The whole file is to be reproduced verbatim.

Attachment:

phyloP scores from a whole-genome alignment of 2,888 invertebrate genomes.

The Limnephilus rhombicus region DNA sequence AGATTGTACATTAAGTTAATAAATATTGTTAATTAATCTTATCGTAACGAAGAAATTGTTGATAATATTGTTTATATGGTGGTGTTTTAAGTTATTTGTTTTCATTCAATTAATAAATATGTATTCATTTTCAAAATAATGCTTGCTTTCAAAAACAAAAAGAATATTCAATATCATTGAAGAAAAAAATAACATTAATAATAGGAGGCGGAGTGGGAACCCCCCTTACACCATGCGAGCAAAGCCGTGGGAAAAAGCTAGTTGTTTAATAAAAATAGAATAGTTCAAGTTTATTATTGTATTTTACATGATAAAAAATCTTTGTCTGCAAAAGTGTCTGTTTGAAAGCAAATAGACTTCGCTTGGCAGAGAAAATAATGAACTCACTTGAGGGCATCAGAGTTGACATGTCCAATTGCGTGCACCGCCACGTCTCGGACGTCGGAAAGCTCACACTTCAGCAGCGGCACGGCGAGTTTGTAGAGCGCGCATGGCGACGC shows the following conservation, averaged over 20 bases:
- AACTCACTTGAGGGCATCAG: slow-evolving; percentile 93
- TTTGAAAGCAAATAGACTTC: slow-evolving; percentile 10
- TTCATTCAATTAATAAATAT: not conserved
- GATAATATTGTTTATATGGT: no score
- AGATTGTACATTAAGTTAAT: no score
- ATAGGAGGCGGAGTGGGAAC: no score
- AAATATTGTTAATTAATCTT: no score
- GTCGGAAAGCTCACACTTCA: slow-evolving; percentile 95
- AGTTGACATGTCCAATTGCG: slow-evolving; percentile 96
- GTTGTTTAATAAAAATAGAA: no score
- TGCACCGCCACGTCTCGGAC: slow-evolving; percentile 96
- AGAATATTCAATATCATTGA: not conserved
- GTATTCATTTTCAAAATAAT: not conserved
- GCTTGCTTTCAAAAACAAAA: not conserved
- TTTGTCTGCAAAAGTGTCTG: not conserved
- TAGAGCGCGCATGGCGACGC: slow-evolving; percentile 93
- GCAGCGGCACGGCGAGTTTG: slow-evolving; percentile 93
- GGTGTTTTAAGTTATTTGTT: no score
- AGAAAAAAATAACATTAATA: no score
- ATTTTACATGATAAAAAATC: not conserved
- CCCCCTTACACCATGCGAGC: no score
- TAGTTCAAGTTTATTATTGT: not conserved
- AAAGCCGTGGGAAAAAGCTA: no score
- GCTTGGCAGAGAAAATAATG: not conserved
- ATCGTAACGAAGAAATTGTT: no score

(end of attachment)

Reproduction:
phyloP scores from a whole-genome alignment of 2,888 invertebrate genomes.

The Limnephilus rhombicus region DNA sequence AGATTGTACATTAAGTTAATAAATATTGTTAATTAATCTTATCGTAACGAAGAAATTGTTGATAATATTGTTTATATGGTGGTGTTTTAAGTTATTTGTTTTCATTCAATTAATAAATATGTATTCATTTTCAAAATAATGCTTGCTTTCAAAAACAAAAAGAATATTCAATATCATTGAAGAAAAAAATAACATTAATAATAGGAGGCGGAGTGGGAACCCCCCTTACACCATGCGAGCAAAGCCGTGGGAAAAAGCTAGTTGTTTAATAAAAATAGAATAGTTCAAGTTTATTATTGTATTTTACATGATAAAAAATCTTTGTCTGCAAAAGTGTCTGTTTGAAAGCAAATAGACTTCGCTTGGCAGAGAAAATAATGAACTCACTTGAGGGCATCAGAGTTGACATGTCCAATTGCGTGCACCGCCACGTCTCGGACGTCGGAAAGCTCACACTTCAGCAGCGGCACGGCGAGTTTGTAGAGCGCGCATGGCGACGC shows the following conservation, averaged over 20 bases:
- AACTCACTTGAGGGCATCAG: slow-evolving; percentile 93
- TTTGAAAGCAAATAGACTTC: slow-evolving; percentile 10
- TTCATTCAATTAATAAATAT: not conserved
- GATAATATTGTTTATATGGT: no score
- AGATTGTACATTAAGTTAAT: no score
- ATAGGAGGCGGAGTGGGAAC: no score
- AAATATTGTTAATTAATCTT: no score
- GTCGGAAAGCTCACACTTCA: slow-evolving; percentile 95
- AGTTGACATGTCCAATTGCG: slow-evolving; percentile 96
- GTTGTTTAATAAAAATAGAA: no score
- TGCACCGCCACGTCTCGGAC: slow-evolving; percentile 96
- AGAATATTCAATATCATTGA: not conserved
- GTATTCATTTTCAAAATAAT: not conserved
- GCTTGCTTTCAAAAACAAAA: not conserved
- TTTGTCTGCAAAAGTGTCTG: not conserved
- TAGAGCGCGCATGGCGACGC: slow-evolving; percentile 93
- GCAGCGGCACGGCGAGTTTG: slow-evolving; percentile 93
- GGTGTTTTAAGTTATTTGTT: no score
- AGAAAAAAATAACATTAATA: no score
- ATTTTACATGATAAAAAATC: not conserved
- CCCCCTTACACCATGCGAGC: no score
- TAGTTCAAGTTTATTATTGT: not conserved
- AAAGCCGTGGGAAAAAGCTA: no score
- GCTTGGCAGAGAAAATAATG: not conserved
- ATCGTAACGAAGAAATTGTT: no score